May 16, 2011-The Adam West style of gaming.

I am a creative guy.  There are some really good benefits to being creative; but like all things, every strength has their weakness.  Having lived a full creative life with some self-reflection, I can say I have experience and recognized many weakness from living with a creative impulse.  One of these drawbacks is the desire to “make things your own” or “put your own stamp on it.”  Basically, you take something that has nothing wrong and change it, so you feel more connected and a part of it.  I am not going to debate the positive aspects; I am here to talk about the negative aspects.  So, try not to start singing about the virtues in your head, because I already know them.  Instead, take a moment to think about; how difficult it would be to work for someone who behaves like this.

In my early years of gaming, I gave into this desire all the time; however, I was playing AD&D and that system is so open, I did not suffer badly.  Matter of fact, it was a bit of a strength; because everyone was playing typical AD&D, what I did was considered fresh.  Like having an adventure mimic Jack and the Beanstalk, the players loved it.  When I moved to other systems, this strength became a weakness, one that took several years for me to notice.  You see, after playing AD&D and 2nd edition for so long, my expectations of game systems were really low.  I expected game systems to “not make sense” and let me tell ya, many games met those expectations (which did not help.)  These games needed me to fix them before we played, allowing “my own stamp.”  In retrospect, even those stories did not work for me or my players.  About twelve years ago, I had the realization that the game’s system is fine.  That by tweaking with the system you just might be ruining the system and more importantly, the game for the players.  My worst tweaking was probably when I took Star Frontiers and tried to make it into “Hitchhiker’s Guide to the Galaxy,” without the players knowing it.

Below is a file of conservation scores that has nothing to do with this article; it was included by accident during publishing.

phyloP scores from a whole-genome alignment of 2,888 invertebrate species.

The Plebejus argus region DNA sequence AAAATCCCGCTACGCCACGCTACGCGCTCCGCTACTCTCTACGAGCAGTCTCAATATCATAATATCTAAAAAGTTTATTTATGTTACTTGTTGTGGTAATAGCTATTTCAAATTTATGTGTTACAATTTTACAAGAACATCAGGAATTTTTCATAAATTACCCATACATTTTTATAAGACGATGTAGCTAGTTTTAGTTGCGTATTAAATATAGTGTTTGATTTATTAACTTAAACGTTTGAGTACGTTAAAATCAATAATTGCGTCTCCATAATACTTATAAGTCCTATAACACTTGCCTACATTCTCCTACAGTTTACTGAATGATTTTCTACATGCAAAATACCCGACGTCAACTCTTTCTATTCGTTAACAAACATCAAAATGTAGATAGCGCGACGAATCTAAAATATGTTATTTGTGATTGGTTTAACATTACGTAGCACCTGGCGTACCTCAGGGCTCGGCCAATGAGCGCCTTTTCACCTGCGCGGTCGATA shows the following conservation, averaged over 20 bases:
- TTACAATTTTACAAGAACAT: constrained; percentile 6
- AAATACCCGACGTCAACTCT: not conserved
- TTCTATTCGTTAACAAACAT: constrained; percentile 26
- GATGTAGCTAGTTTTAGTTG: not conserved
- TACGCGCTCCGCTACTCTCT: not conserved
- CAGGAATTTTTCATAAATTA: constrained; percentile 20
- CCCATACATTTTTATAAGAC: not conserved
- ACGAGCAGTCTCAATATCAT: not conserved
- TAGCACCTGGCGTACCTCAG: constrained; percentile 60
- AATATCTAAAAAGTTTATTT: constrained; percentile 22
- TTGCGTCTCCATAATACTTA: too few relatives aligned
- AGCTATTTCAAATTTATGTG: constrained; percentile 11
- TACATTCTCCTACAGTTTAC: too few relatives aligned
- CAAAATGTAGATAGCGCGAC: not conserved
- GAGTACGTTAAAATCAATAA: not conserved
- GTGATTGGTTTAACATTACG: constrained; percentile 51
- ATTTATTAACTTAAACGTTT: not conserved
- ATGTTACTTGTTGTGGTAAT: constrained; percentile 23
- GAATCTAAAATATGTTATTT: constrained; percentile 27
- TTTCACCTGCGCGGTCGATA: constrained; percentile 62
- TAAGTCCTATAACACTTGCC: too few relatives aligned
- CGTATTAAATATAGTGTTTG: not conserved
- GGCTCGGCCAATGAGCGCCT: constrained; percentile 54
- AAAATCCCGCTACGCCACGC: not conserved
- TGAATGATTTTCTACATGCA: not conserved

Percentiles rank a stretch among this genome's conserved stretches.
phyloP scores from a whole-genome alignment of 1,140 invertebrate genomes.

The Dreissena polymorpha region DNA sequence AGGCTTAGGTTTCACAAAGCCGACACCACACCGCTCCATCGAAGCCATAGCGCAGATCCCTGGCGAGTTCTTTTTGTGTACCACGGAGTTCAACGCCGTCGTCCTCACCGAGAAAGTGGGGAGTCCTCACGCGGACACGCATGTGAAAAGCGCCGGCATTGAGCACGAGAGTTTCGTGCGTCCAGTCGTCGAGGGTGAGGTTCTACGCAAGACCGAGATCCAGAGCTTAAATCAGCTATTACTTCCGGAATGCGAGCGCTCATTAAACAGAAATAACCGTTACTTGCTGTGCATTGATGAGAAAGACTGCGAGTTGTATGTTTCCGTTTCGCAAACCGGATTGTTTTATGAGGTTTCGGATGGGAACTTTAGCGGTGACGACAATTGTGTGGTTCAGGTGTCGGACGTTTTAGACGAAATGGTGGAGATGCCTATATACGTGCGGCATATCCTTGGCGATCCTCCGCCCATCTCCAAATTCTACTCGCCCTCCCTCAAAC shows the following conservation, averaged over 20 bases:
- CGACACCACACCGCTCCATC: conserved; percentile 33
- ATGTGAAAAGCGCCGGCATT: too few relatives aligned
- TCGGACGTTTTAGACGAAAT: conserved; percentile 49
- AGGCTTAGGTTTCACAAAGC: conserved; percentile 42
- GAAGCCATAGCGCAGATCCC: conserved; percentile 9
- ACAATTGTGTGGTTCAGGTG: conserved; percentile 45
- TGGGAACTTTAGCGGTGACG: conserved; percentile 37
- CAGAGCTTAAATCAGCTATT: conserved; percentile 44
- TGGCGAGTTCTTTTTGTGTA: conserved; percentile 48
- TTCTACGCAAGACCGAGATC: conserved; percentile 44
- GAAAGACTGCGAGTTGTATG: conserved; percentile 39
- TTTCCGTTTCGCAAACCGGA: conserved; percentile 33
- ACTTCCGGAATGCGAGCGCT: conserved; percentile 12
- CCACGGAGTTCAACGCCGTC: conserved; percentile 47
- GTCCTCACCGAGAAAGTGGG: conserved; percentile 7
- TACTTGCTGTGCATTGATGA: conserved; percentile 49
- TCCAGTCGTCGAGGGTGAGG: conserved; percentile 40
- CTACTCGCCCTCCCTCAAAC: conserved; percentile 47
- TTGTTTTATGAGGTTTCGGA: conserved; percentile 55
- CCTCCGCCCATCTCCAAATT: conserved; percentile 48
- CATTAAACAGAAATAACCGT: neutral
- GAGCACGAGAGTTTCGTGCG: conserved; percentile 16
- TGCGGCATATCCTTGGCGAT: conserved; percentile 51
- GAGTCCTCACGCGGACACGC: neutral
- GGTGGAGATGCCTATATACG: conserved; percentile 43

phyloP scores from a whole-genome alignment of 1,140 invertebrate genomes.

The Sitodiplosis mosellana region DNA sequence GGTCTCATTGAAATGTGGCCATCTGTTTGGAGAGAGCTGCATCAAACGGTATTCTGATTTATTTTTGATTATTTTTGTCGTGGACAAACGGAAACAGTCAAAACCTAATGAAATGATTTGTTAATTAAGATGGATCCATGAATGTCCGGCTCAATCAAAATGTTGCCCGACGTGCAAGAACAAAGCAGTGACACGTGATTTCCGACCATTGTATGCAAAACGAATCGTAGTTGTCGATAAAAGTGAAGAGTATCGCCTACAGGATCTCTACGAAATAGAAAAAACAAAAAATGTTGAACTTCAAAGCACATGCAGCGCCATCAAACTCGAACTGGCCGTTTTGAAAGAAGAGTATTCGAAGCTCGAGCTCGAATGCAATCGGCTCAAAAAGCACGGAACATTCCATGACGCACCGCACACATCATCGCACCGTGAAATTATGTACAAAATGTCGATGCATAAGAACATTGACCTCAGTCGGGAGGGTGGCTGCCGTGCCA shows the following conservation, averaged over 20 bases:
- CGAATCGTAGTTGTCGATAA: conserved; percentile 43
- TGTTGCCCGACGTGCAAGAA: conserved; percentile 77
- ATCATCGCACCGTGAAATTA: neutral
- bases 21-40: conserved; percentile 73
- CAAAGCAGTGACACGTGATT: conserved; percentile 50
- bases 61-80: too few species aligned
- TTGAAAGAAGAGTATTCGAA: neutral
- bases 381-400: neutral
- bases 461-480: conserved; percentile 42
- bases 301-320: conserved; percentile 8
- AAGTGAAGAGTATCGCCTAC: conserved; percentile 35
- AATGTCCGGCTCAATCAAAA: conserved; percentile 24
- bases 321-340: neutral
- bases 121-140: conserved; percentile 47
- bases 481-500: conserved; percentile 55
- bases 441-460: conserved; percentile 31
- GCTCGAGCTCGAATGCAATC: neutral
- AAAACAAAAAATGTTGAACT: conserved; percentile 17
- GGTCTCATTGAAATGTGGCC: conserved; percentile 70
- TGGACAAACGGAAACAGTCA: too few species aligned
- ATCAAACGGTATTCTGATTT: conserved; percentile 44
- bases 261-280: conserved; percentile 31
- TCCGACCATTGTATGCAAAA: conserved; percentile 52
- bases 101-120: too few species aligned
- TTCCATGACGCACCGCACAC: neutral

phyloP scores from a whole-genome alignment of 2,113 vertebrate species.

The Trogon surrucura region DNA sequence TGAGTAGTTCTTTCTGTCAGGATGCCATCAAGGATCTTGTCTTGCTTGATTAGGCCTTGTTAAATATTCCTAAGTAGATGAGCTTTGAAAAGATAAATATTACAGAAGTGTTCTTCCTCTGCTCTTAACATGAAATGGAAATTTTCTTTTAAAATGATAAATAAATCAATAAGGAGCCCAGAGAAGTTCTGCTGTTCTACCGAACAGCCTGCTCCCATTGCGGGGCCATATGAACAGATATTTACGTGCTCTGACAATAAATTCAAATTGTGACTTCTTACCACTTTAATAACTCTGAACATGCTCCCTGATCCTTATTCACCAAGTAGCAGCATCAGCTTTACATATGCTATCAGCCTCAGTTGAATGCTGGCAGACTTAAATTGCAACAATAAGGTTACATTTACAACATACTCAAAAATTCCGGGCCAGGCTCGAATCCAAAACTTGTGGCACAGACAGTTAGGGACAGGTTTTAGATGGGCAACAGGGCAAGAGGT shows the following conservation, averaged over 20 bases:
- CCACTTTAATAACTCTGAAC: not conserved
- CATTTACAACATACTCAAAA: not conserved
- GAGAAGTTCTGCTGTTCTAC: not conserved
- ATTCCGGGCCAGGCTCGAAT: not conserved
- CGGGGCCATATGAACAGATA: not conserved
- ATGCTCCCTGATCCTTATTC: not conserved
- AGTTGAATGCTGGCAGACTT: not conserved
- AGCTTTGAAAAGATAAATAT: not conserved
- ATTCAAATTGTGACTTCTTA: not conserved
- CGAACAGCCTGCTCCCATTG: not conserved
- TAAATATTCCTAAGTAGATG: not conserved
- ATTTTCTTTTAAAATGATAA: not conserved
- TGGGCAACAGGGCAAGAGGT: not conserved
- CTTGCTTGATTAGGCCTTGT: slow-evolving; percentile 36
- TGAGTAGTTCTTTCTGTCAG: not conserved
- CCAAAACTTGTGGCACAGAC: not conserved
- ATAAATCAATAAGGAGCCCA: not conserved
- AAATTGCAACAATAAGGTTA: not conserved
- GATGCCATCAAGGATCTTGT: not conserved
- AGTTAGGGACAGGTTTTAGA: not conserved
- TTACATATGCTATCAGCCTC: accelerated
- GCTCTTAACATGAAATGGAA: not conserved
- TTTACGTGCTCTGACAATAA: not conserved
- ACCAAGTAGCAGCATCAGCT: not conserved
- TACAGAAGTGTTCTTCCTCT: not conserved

What I have learned, is that it is best to take the game system at face value.  Play the game as written.  Fix the system as problems come up, chances are, those problems are something you have done; rather than the system.  Once you have experience the game, add to it.  Don’t try to make the game something that it is not, because it would be that if the design wanted it to be that way.  Why would you change the Sanity System in Call of Cthulhu?  Why add on a layer of martial arts to Paranoia?  Less is more.

Less is always more, because it gives so much to the players and the game.

Pete

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